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Handful of Nuts Every
Week May Ward Off Diabetes

NEW YORK (Reuters Health) - Women who enjoy an occasional handful of almonds or walnuts or a serving of peanut butter may have a lower risk for developing type 2 diabetes than women who rarely eat such food, Harvard researchers report in a study released Tuesday.

Women who ate about 5 ounces of nuts a week had a diabetes risk 27% lower than women who never or rarely ate nuts, according to the report in the November 27th issue of the Journal of the American Medical Association. Women who ate between 1 ounce and 4 ounces of nuts a week had a 16% lower risk, even when they had other diabetes risk factors.

While more research is needed to confirm the findings, the study suggests that unsaturated fats found in nuts may improve the body's ability to use insulin and regulate blood glucose (sugar). Previous research has shown that eating nuts may be associated with a lower risk of heart disease, which is also affected by insulin and blood sugar control.

However, the authors recommend that nuts, which are high in fat, be used as a substitute for other foods such as certain types of meat or refined grain products. Adding calories to the diet makes weight gain more likely, which can raise the risk of both type 2 diabetes and heart disease, they note.

"To avoid increasing caloric intake, regular nut consumption can be recommended as a replacement for consumption of refined grain products or red or processed meats," conclude Dr. Rui Jiang from Harvard School of Public Health in Boston, Massachusetts, and colleagues.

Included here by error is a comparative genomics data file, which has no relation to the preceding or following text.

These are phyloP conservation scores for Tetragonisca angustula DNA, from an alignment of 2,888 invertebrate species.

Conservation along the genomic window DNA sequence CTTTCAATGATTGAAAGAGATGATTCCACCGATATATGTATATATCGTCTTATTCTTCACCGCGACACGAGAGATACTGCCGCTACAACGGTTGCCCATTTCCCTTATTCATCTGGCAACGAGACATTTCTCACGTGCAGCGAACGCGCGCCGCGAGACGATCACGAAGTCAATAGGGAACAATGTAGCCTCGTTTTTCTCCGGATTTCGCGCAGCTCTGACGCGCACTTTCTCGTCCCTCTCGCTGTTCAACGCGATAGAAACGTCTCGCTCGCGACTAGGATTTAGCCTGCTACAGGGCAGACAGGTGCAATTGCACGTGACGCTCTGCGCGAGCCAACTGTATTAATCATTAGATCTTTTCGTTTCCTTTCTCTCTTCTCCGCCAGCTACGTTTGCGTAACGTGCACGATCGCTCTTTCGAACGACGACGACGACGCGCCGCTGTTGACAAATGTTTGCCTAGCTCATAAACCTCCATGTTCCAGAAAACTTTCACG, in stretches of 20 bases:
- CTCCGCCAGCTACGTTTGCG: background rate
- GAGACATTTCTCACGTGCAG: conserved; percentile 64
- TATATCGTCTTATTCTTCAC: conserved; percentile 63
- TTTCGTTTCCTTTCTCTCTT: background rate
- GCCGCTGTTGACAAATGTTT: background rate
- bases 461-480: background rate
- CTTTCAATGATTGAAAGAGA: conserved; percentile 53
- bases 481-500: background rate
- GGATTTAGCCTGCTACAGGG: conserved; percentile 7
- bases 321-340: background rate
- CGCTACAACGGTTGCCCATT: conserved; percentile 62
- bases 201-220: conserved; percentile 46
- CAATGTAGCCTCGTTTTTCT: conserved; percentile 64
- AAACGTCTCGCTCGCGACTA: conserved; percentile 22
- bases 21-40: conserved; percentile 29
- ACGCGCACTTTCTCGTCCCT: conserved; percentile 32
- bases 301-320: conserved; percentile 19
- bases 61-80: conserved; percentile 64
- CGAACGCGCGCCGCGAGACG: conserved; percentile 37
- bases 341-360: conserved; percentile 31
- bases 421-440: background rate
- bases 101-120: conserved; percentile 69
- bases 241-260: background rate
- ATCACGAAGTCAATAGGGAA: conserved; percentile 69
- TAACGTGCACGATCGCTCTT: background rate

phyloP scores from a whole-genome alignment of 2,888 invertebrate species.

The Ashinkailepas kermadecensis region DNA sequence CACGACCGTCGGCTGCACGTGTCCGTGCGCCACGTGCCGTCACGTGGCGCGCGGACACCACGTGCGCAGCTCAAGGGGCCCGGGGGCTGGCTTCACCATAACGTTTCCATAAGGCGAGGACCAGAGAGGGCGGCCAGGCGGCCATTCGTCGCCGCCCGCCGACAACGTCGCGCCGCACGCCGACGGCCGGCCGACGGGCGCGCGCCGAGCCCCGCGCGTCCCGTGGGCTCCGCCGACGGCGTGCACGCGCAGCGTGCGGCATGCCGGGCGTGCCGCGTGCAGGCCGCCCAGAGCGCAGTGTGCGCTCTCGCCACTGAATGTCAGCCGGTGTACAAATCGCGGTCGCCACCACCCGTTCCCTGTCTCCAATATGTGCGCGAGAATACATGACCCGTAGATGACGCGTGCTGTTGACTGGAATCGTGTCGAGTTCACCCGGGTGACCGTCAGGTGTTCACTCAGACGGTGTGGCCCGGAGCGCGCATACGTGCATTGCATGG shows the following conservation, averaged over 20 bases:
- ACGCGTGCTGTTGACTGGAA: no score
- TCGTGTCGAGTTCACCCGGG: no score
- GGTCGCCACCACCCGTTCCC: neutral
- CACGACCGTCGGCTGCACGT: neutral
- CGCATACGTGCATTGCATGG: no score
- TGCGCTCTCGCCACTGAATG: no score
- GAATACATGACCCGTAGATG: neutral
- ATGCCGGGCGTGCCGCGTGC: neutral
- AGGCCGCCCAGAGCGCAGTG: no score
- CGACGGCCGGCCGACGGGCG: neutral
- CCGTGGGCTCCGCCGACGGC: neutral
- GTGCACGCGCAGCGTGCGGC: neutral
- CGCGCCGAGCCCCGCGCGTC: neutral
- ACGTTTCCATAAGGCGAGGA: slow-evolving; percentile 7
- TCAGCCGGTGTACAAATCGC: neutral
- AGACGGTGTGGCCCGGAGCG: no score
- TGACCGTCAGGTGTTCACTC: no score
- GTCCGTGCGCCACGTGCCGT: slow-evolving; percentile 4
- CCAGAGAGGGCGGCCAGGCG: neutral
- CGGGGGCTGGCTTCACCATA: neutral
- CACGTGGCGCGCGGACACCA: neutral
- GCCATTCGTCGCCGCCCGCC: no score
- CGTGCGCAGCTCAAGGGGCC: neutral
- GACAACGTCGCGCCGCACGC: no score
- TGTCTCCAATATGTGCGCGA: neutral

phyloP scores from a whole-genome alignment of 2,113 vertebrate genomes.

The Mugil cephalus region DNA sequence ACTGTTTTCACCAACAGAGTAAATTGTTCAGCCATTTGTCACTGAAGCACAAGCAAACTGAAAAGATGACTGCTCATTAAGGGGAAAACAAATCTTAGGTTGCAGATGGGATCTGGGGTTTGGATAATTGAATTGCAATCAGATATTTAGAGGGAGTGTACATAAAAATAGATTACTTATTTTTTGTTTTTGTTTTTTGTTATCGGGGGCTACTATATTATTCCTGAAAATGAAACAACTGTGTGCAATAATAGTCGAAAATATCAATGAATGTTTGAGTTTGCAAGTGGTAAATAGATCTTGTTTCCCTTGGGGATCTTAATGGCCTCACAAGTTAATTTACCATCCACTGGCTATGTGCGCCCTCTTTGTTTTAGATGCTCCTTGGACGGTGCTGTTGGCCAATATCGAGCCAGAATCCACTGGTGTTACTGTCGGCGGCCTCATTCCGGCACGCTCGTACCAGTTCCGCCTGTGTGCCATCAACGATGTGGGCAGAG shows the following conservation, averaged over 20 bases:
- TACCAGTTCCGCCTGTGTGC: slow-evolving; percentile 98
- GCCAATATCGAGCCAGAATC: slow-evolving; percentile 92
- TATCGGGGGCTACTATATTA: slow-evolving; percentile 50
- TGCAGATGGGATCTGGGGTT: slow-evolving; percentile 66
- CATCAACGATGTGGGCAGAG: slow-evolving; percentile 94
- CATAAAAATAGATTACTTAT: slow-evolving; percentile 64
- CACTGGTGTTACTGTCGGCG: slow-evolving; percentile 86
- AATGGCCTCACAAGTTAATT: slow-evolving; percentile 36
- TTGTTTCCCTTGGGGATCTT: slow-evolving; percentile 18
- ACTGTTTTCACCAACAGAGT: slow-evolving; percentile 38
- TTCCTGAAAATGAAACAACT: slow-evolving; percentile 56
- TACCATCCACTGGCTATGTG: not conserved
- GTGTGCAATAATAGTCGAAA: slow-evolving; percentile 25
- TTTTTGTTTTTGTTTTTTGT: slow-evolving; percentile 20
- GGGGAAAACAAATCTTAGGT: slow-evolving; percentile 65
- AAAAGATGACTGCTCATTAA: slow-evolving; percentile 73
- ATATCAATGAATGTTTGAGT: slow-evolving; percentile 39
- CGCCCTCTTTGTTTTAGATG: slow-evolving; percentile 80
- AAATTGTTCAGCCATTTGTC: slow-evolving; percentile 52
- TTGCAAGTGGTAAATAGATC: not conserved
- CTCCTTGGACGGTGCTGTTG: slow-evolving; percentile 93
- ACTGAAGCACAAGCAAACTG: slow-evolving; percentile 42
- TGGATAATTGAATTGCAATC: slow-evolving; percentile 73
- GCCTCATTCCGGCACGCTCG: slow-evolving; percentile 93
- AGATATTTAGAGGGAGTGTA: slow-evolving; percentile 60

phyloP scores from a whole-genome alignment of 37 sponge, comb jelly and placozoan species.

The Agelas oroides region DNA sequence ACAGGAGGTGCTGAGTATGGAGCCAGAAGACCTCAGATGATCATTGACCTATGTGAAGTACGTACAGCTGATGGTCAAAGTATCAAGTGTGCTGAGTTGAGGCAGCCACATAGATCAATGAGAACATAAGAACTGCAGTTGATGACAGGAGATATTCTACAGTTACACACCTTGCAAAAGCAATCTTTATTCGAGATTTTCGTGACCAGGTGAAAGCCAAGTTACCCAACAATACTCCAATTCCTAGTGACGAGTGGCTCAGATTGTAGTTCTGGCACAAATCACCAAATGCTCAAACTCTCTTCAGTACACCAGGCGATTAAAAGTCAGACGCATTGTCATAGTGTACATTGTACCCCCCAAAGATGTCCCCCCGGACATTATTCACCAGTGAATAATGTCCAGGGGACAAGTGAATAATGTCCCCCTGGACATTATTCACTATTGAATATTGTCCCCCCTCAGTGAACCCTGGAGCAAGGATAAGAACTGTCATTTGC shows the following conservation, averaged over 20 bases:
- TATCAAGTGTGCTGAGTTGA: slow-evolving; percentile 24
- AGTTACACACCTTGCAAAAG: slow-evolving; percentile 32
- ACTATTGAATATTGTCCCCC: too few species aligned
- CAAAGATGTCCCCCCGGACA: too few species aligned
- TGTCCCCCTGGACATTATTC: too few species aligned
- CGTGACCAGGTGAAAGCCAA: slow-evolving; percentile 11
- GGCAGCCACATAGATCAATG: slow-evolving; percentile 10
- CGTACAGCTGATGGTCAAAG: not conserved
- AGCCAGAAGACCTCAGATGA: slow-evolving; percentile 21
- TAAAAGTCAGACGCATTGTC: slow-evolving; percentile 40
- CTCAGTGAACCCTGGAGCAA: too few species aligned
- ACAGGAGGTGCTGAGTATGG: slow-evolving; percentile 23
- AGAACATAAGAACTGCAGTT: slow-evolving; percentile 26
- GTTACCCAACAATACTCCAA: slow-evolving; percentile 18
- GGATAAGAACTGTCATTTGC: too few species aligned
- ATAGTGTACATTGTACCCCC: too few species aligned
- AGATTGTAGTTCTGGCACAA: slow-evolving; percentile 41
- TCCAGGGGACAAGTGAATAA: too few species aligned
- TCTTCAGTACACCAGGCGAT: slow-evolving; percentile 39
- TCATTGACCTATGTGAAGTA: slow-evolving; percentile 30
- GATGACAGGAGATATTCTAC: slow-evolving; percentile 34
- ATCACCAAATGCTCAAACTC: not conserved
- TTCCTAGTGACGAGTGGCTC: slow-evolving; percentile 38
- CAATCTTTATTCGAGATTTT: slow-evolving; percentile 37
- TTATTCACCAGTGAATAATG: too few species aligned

Their study included nearly 84,000 female nurses living in the US, who filled out several questionnaires about their diet over 16 years. The women ranged from 34 to 59 years old when the study began, and had no history of diabetes, heart disease or cancer.

According to the results, women who ate the most 1-ounce servings of nuts and peanut butter were the least likely to develop type 2 diabetes. For instance, women who reported never or rarely eating these foods had no change in risk, while those who ate at least 5 1-ounce servings of nuts or peanut butter weekly cut their risk by at least 20%.

Women who included between 1-4 ounces of nuts in their weekly diet reduced their diabetes risk by 16%, and those who reported eating less than 1 ounce of nuts a week had an 8% lower risk for the disease.

Although women who consumed more nuts tended to weigh less, exercise more and smoke less than their peers who ate fewer servings of nuts, the association between nuts and diabetes risk remained regardless of body mass index (BMI), smoking and alcohol intake.

"Our potential benefits of increasing nut consumption in reducing type 2 diabetes risk," the study concludes.

Type 2 diabetes, the most common form of the disease, is often linked to obesity. Once seen almost exclusively in older adults, the disease is on the rise among adults and children in the US. Diabetes increases the risk of blindness, amputation, kidney failure, nerve damage and heart disease.

The study was funded by the National Institutes of Health.

SOURCE: Journal of the American Medical Association 2002;288:2554-2560.

Reference Source 89


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